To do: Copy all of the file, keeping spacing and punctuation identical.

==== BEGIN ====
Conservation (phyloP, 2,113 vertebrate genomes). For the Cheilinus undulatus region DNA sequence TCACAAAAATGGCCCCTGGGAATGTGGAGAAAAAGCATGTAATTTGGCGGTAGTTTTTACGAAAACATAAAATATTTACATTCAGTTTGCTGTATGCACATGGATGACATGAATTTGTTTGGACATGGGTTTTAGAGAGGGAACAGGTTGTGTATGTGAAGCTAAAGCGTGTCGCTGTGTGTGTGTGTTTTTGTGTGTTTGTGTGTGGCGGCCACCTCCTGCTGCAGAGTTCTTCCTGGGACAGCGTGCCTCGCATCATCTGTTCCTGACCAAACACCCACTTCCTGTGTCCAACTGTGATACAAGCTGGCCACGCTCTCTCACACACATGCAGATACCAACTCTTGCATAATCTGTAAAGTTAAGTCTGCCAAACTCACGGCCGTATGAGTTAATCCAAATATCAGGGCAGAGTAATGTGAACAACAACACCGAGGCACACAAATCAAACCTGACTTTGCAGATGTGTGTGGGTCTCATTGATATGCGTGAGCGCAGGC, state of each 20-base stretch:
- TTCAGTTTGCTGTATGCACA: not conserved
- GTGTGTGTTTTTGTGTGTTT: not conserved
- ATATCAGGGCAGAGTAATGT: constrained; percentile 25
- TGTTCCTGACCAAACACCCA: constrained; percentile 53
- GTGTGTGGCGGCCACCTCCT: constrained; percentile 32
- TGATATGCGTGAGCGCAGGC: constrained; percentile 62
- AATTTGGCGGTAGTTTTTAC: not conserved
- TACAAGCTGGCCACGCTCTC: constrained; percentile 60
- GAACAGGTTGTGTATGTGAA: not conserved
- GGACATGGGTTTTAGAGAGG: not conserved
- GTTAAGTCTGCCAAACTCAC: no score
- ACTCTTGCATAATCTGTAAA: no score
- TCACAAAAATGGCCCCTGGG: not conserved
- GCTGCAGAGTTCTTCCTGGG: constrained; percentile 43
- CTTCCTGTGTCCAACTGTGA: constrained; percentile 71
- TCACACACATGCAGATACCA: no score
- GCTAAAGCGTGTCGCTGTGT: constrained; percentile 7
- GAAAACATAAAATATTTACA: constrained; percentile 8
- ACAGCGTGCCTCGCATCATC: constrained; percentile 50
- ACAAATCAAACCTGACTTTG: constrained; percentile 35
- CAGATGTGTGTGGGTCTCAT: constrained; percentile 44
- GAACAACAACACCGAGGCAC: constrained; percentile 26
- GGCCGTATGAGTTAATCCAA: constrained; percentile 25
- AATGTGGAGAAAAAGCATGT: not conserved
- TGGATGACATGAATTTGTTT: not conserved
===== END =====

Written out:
Conservation (phyloP, 2,113 vertebrate genomes). For the Cheilinus undulatus region DNA sequence TCACAAAAATGGCCCCTGGGAATGTGGAGAAAAAGCATGTAATTTGGCGGTAGTTTTTACGAAAACATAAAATATTTACATTCAGTTTGCTGTATGCACATGGATGACATGAATTTGTTTGGACATGGGTTTTAGAGAGGGAACAGGTTGTGTATGTGAAGCTAAAGCGTGTCGCTGTGTGTGTGTGTTTTTGTGTGTTTGTGTGTGGCGGCCACCTCCTGCTGCAGAGTTCTTCCTGGGACAGCGTGCCTCGCATCATCTGTTCCTGACCAAACACCCACTTCCTGTGTCCAACTGTGATACAAGCTGGCCACGCTCTCTCACACACATGCAGATACCAACTCTTGCATAATCTGTAAAGTTAAGTCTGCCAAACTCACGGCCGTATGAGTTAATCCAAATATCAGGGCAGAGTAATGTGAACAACAACACCGAGGCACACAAATCAAACCTGACTTTGCAGATGTGTGTGGGTCTCATTGATATGCGTGAGCGCAGGC, state of each 20-base stretch:
- TTCAGTTTGCTGTATGCACA: not conserved
- GTGTGTGTTTTTGTGTGTTT: not conserved
- ATATCAGGGCAGAGTAATGT: constrained; percentile 25
- TGTTCCTGACCAAACACCCA: constrained; percentile 53
- GTGTGTGGCGGCCACCTCCT: constrained; percentile 32
- TGATATGCGTGAGCGCAGGC: constrained; percentile 62
- AATTTGGCGGTAGTTTTTAC: not conserved
- TACAAGCTGGCCACGCTCTC: constrained; percentile 60
- GAACAGGTTGTGTATGTGAA: not conserved
- GGACATGGGTTTTAGAGAGG: not conserved
- GTTAAGTCTGCCAAACTCAC: no score
- ACTCTTGCATAATCTGTAAA: no score
- TCACAAAAATGGCCCCTGGG: not conserved
- GCTGCAGAGTTCTTCCTGGG: constrained; percentile 43
- CTTCCTGTGTCCAACTGTGA: constrained; percentile 71
- TCACACACATGCAGATACCA: no score
- GCTAAAGCGTGTCGCTGTGT: constrained; percentile 7
- GAAAACATAAAATATTTACA: constrained; percentile 8
- ACAGCGTGCCTCGCATCATC: constrained; percentile 50
- ACAAATCAAACCTGACTTTG: constrained; percentile 35
- CAGATGTGTGTGGGTCTCAT: constrained; percentile 44
- GAACAACAACACCGAGGCAC: constrained; percentile 26
- GGCCGTATGAGTTAATCCAA: constrained; percentile 25
- AATGTGGAGAAAAAGCATGT: not conserved
- TGGATGACATGAATTTGTTT: not conserved